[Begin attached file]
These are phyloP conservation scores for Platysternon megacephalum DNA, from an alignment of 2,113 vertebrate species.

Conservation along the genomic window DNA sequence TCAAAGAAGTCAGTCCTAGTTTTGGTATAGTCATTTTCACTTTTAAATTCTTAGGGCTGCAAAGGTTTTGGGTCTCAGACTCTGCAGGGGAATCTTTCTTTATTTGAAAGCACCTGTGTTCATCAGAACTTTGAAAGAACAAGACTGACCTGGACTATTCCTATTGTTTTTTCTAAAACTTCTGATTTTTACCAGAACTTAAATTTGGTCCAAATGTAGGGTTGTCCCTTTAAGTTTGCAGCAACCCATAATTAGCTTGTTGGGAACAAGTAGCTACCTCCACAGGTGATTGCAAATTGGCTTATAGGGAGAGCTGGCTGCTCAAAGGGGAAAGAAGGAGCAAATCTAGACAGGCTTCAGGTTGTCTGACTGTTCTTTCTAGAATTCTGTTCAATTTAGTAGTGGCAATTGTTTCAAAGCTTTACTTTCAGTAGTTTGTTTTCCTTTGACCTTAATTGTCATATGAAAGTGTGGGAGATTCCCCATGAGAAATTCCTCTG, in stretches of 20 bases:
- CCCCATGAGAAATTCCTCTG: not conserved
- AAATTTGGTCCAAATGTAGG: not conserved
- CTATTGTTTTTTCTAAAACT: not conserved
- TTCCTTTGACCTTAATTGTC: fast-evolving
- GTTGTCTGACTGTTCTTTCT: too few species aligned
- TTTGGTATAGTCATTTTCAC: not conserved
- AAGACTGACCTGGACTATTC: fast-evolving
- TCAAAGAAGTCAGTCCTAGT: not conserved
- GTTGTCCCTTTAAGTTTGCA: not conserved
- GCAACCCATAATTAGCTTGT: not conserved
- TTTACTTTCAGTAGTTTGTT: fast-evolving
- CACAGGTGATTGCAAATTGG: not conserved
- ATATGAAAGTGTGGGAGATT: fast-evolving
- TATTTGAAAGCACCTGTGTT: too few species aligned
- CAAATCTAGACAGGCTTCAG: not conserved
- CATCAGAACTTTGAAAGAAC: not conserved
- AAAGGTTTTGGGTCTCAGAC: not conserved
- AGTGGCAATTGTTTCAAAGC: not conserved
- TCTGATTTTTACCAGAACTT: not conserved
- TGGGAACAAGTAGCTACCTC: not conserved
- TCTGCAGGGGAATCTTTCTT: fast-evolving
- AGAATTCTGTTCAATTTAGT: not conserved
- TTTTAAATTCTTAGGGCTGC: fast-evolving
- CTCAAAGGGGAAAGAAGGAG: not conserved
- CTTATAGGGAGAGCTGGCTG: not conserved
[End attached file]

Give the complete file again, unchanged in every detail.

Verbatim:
These are phyloP conservation scores for Platysternon megacephalum DNA, from an alignment of 2,113 vertebrate species.

Conservation along the genomic window DNA sequence TCAAAGAAGTCAGTCCTAGTTTTGGTATAGTCATTTTCACTTTTAAATTCTTAGGGCTGCAAAGGTTTTGGGTCTCAGACTCTGCAGGGGAATCTTTCTTTATTTGAAAGCACCTGTGTTCATCAGAACTTTGAAAGAACAAGACTGACCTGGACTATTCCTATTGTTTTTTCTAAAACTTCTGATTTTTACCAGAACTTAAATTTGGTCCAAATGTAGGGTTGTCCCTTTAAGTTTGCAGCAACCCATAATTAGCTTGTTGGGAACAAGTAGCTACCTCCACAGGTGATTGCAAATTGGCTTATAGGGAGAGCTGGCTGCTCAAAGGGGAAAGAAGGAGCAAATCTAGACAGGCTTCAGGTTGTCTGACTGTTCTTTCTAGAATTCTGTTCAATTTAGTAGTGGCAATTGTTTCAAAGCTTTACTTTCAGTAGTTTGTTTTCCTTTGACCTTAATTGTCATATGAAAGTGTGGGAGATTCCCCATGAGAAATTCCTCTG, in stretches of 20 bases:
- CCCCATGAGAAATTCCTCTG: not conserved
- AAATTTGGTCCAAATGTAGG: not conserved
- CTATTGTTTTTTCTAAAACT: not conserved
- TTCCTTTGACCTTAATTGTC: fast-evolving
- GTTGTCTGACTGTTCTTTCT: too few species aligned
- TTTGGTATAGTCATTTTCAC: not conserved
- AAGACTGACCTGGACTATTC: fast-evolving
- TCAAAGAAGTCAGTCCTAGT: not conserved
- GTTGTCCCTTTAAGTTTGCA: not conserved
- GCAACCCATAATTAGCTTGT: not conserved
- TTTACTTTCAGTAGTTTGTT: fast-evolving
- CACAGGTGATTGCAAATTGG: not conserved
- ATATGAAAGTGTGGGAGATT: fast-evolving
- TATTTGAAAGCACCTGTGTT: too few species aligned
- CAAATCTAGACAGGCTTCAG: not conserved
- CATCAGAACTTTGAAAGAAC: not conserved
- AAAGGTTTTGGGTCTCAGAC: not conserved
- AGTGGCAATTGTTTCAAAGC: not conserved
- TCTGATTTTTACCAGAACTT: not conserved
- TGGGAACAAGTAGCTACCTC: not conserved
- TCTGCAGGGGAATCTTTCTT: fast-evolving
- AGAATTCTGTTCAATTTAGT: not conserved
- TTTTAAATTCTTAGGGCTGC: fast-evolving
- CTCAAAGGGGAAAGAAGGAG: not conserved
- CTTATAGGGAGAGCTGGCTG: not conserved